There’s a more profoundly personal element to his dilemma, something that hearkens back to his own confused and frightened youth, and he believes he must reconcile that memory before he can proceed to make his judgment. But the death threats become increasingly specific, and may be coming from a powerful underground figure with the power to carry them out.
Turow explores the various shades of Limitations through one man’s life and work without drawing a giant arrow to each one. And while the story comes to a resolution, it isn’t limited to a neat wrap-up. It isn’t as involved as some of his longer books, but is a satisfying read nonetheless.
Check the WRL catalog for Limitations
Lily shares this review:
This is the 4th book of the Books of Bayern series.
As a young girl, Rin took comfort in the trees, soaking up their soothing warmth. Being the youngest in her family, she has always looked up to her brother, Razo. His visits from the city were always filled with the tales of all the adventures he’d had since his last visit. Razo insists that Rin come with him to the city for a much needed change, and she does. Being there, she realizes how much her life was missing and how much she had retreated into the safe shell of home. Rin meets Razo’s friends: Isi, Enna, and Dasha (the Fire Sisters, she nicknames them). Their talents give Rin a sense of longing to be like them.
In time she finds her strength, independence, and power…in ways she never expected.
Check the WRL catalog for Forest Born.
August 2014 marks the centennial of the worldwide convulsion we call World War I. Many of the images we collectively identify with the war came from one region of the line: Flanders. The mud and shell holes which drowned soldiers, the devastated landscapes, the ancient towns reduced to rubble, the fruitless struggle for advances that could sometimes be measured in meters all characterized the hell which started at the North Sea and ended around the French border with Belgium.
Winston Groom, he of Forrest Gump fame, has been interested in Flanders since finding a automobile touring guide in his grandfather’s attic. In writing a history of the Ypres Salient, as the continuous four year battle was known, he has drawn on contemporary accounts, historical evaluations of the battle, and the biographies of participants from private (including Adolf Hitler) up to general. But everything seems to come back to that map of his grandfather’s.
The topography of the region was perhaps the greatest obstacle that faced both sides, but especially the British. A hill – more accurately a pile of construction rubble 60 meters high – dominated the landscape and provided an observation post for the masses of German artillery. The drainage ditches which made the pre-war farms possible were destroyed, and the heavy rains were channeled into the British trenches. Those farmlands offered little or no cover for assaults which might cover hundreds of meters into well placed German defenses. But the British held the salient as the world dissolved around them. Today, over 200,000 British cemeteries are in Flanders, and a memorial remembers 90,000 more who simply disappeared over the four years.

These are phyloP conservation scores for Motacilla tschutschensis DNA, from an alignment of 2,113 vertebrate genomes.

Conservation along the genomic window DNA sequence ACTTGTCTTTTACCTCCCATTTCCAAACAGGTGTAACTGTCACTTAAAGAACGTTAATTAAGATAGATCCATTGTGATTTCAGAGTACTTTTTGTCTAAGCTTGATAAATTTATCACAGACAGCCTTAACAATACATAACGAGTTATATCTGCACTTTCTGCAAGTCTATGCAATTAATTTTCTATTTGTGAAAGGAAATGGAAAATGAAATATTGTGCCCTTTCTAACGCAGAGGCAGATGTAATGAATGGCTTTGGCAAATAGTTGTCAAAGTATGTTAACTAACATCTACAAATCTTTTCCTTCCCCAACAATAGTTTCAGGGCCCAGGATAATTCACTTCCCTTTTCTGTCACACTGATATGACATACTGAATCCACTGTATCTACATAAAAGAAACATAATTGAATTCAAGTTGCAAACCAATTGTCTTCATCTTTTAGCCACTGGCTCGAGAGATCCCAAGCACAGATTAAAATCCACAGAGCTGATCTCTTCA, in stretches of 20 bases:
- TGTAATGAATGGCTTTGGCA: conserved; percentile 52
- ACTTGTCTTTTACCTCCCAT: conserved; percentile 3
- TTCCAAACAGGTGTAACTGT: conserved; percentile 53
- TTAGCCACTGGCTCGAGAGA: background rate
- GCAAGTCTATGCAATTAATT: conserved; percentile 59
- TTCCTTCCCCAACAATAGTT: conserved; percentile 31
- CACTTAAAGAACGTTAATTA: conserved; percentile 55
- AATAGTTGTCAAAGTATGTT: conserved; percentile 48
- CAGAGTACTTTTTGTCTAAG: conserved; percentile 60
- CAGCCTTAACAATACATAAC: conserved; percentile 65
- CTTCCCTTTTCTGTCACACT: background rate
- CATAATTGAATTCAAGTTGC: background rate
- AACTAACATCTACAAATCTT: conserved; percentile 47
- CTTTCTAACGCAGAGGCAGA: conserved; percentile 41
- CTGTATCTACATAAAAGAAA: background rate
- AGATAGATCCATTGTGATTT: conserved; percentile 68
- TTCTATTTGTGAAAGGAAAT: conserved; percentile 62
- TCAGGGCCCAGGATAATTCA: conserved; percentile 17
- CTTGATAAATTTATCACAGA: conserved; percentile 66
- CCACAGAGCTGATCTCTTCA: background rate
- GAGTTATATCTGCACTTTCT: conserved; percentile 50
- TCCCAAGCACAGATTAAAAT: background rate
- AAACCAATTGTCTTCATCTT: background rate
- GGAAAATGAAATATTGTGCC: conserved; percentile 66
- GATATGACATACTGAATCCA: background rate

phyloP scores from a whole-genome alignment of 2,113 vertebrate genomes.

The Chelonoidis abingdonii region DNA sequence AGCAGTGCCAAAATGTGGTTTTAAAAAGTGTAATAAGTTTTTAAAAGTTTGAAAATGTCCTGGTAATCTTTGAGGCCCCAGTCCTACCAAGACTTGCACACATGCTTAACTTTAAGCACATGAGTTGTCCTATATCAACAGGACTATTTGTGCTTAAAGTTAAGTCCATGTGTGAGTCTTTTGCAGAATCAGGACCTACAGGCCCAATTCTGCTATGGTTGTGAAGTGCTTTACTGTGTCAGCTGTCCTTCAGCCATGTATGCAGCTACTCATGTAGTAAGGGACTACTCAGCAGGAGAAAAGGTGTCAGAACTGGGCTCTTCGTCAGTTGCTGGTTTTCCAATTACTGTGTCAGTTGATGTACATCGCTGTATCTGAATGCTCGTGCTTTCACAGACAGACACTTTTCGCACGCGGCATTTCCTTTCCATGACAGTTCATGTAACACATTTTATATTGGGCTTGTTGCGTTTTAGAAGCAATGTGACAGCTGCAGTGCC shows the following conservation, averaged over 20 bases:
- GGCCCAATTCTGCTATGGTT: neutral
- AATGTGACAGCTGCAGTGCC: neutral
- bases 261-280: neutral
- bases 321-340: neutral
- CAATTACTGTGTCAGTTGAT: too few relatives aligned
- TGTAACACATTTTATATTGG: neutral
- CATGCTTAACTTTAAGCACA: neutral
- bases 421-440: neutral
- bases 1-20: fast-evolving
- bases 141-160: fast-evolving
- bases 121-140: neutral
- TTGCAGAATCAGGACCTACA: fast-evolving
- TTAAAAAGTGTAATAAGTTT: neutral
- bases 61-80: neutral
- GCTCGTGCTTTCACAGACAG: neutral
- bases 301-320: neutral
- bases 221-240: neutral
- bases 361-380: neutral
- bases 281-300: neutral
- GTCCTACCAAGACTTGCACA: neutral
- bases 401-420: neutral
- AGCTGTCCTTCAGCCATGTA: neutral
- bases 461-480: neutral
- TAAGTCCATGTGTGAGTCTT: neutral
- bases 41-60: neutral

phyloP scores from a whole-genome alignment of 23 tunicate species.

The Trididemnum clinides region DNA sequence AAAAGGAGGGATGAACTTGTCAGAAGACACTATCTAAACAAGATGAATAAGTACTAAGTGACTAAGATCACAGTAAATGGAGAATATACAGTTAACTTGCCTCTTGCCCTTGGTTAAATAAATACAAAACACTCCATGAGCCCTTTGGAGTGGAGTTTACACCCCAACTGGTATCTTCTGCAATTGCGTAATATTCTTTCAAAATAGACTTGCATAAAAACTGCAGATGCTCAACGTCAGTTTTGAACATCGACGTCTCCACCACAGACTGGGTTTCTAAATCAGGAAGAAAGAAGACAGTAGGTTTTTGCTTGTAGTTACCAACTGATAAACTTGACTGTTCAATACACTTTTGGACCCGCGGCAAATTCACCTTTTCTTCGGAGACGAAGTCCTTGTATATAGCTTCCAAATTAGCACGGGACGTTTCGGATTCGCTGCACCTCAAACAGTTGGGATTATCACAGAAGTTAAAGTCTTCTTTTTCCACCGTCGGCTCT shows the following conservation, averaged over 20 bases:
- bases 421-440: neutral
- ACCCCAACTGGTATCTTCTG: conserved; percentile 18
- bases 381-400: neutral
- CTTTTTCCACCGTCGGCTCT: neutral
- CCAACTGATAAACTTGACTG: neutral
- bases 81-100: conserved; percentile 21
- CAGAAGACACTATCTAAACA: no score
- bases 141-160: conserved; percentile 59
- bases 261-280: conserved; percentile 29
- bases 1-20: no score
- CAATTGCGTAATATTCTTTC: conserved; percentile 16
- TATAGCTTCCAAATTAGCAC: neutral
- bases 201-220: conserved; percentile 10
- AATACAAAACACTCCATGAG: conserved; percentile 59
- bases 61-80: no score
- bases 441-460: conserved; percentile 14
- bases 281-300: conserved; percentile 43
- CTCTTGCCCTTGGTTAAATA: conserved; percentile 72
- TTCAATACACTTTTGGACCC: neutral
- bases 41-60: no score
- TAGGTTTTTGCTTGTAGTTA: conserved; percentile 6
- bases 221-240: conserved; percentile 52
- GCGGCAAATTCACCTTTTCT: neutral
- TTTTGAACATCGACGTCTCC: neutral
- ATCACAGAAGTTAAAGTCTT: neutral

I became interested in reading an account of the Ypres Salient when the library added The Great War Seen from the Air, an oversized and detailed collection of aerial photographs with analysis and overlays which explain what the reader is seeing. Since I didn’t know the place names and only had a general sense of the war in Flanders, I wanted to know more about what the photographs represented. I don’t know which is worse – seeing the ground-level destruction or the panorama which puts that destruction into a larger context. I am still no closer to understanding how the soldiers and civilians on both sides could allow the futile bloodletting to continue. I do know a little more about the seeds sown by the War to End All Wars, which bloomed into the history of the 20th Century. Let’s hope that kind of madness never descends on humanity again.
Check the WRL catalogue for A Storm in Flanders
As I wrote last year over two million children have a parent serving in the United States military. The world is changing and the military is changing, but what is unlikely to change is that most military children are very young and are confused about why their parent has to go away and what they do when they are away. Hero Dad will help young military children with their confusion. It is a simple picture book with one sentence per page, to be read aloud to the youngest military children. The sentences are split into two parts, with the first part suggesting a super ability that a comic book hero might have and then the second part lists the equivalent military ability. So my dad “doesn’t wear rocket propelled boots” instead “he wears Army boots”. Or my dad “doesn’t wear a cloak that makes him invisible – he wears camouflage.” The illustrations are active and warm, showing the father using his super abilities in a far-off place. The book starts with the Hero Dad saying goodbye and ends with him returning and warmly embracing his son.